“Our only hope for more women in parliament now is for more women to run for office and for women and men to be more involved in the electoral process and choose women, rather than follow tradition and other reasons to choose men,” she said.


Dubai introduces facial recognition on public transport

Updated 25 October 2020

Dubai introduces facial recognition on public transport

  • ‘This technology has proven its effectiveness to identify suspicious and wanted people’
  • Dubai has ambitions to become a hub for technology and artificial intelligence

DUBAI: Dubai is introducing a facial recognition system on public transport to beef up security, officials said Sunday, as the emirate prepares to host the global Expo exhibition.
“This technology has proven its effectiveness to identify suspicious and wanted people,” said Obaid Al-Hathboor, director of Dubai’s Transport Security Department.
The emirate already operates a biometric system using facial recognition at its international airport.
Dubai, which sees itself as a leading “smart city” in the Middle East, has ambitions to become a hub for technology and artificial intelligence.
Both sectors will be on show when it opens the multi-billion-dollar Expo fair.
“We aspire to raise our performance by building on our current capabilities, to ensure a high level of security in metro stations and other transport sectors,” said Hathboor.
Earlier this week, under the watch of Dubai’s Crown Prince Sheikh Hamdan bin Mohammed, the city’s police used facial recognition in a simulated scenario to identify gunmen launching an attack on a metro station.
A special police unit, trained in the United States, helped “evacuate” commuters from the station in the mock attack, before working in tandem with a control center to apprehend the suspects.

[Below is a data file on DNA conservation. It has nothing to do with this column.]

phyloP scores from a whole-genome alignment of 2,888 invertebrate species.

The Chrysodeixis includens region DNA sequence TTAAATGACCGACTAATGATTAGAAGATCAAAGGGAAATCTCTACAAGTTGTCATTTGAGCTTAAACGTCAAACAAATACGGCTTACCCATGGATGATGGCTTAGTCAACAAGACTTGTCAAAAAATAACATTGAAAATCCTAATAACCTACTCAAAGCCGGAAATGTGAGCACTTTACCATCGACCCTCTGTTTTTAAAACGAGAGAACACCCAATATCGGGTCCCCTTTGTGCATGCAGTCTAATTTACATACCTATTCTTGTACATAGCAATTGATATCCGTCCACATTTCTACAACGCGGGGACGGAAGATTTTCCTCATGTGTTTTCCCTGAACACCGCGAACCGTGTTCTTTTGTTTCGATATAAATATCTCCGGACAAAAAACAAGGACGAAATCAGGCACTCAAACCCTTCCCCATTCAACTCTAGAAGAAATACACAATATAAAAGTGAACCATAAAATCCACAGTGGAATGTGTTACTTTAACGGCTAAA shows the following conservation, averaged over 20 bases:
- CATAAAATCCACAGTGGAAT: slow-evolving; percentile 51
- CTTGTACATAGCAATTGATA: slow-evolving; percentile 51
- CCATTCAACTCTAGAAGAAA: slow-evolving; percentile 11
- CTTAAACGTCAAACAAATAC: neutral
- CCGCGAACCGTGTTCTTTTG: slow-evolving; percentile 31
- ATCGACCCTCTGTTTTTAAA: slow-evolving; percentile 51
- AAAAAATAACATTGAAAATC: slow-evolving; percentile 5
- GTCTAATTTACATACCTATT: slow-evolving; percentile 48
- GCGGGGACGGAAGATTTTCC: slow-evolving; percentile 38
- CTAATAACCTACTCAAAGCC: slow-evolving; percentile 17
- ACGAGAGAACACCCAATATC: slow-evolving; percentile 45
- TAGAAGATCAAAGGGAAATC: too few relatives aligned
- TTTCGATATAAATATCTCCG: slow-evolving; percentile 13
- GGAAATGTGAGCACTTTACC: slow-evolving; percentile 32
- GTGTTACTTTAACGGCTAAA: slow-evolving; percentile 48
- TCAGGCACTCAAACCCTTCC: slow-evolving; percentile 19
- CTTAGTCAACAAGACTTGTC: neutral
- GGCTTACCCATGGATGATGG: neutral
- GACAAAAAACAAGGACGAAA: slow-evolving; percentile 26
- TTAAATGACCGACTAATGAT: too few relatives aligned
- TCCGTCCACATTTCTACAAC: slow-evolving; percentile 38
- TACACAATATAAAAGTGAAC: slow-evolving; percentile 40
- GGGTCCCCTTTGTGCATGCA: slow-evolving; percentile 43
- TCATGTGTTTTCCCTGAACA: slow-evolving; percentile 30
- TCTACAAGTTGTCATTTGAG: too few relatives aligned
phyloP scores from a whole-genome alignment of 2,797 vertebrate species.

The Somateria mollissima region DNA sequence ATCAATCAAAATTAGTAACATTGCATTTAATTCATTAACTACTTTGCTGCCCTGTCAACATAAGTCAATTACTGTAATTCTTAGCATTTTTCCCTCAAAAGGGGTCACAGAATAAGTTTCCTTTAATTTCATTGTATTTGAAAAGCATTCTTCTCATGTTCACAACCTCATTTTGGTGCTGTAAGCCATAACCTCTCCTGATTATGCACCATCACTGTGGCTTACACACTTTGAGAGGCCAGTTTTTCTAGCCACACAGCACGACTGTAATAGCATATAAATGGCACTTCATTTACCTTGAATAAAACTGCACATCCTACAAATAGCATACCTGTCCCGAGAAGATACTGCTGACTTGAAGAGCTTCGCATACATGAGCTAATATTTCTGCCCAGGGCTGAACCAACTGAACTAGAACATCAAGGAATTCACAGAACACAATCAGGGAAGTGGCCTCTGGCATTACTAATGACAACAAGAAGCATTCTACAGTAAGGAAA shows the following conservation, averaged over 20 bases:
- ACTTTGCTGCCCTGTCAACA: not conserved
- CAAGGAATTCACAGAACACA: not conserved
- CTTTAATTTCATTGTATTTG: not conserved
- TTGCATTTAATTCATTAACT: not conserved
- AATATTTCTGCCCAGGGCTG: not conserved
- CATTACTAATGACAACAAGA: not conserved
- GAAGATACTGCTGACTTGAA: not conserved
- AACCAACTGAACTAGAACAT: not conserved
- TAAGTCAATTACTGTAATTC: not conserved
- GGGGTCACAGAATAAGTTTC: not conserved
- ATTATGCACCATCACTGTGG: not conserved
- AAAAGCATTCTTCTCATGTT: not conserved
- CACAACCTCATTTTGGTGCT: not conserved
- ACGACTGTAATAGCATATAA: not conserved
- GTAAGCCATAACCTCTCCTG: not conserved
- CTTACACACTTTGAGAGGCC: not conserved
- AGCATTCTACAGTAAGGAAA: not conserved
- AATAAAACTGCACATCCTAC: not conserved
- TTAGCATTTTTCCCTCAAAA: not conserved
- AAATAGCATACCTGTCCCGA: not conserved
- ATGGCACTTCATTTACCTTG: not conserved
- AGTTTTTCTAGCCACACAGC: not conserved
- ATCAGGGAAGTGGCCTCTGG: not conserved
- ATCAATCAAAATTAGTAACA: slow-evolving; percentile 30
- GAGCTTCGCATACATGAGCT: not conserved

Members of the special unit will be sent to major metro stations during Expo 2020.
The six-month event was delayed by one year due to coronavirus, and is now set to open in October 2021.
It was expected to attract 15 million visitors before the global economy and transport systems were disrupted by the pandemic.
Jamal Rashed, of Dubai Police’s Transport Security Department, said the facial recognition technology will be rolled out in the coming months in all metro stations.
Other technology already in use to combat the spread of the coronavirus, such as helmets with thermal cameras and smart glasses, will also be used to identify and manage large crowds.
“It took at least five hours to identify a suspect before,” said Rashed. “With this technology, it takes less than a minute.”
But while the technology to identify individuals has simplified lives, such as being used for unlocking phones, it has also raised concerns over privacy.
Berlin-based advocacy group AlgorithmWatch says that at least 10 European police forces use facial recognition technology — a trend that privacy and rights groups are concerned about.
China has also been criticized for the facial recognition systems in its public surveillance network.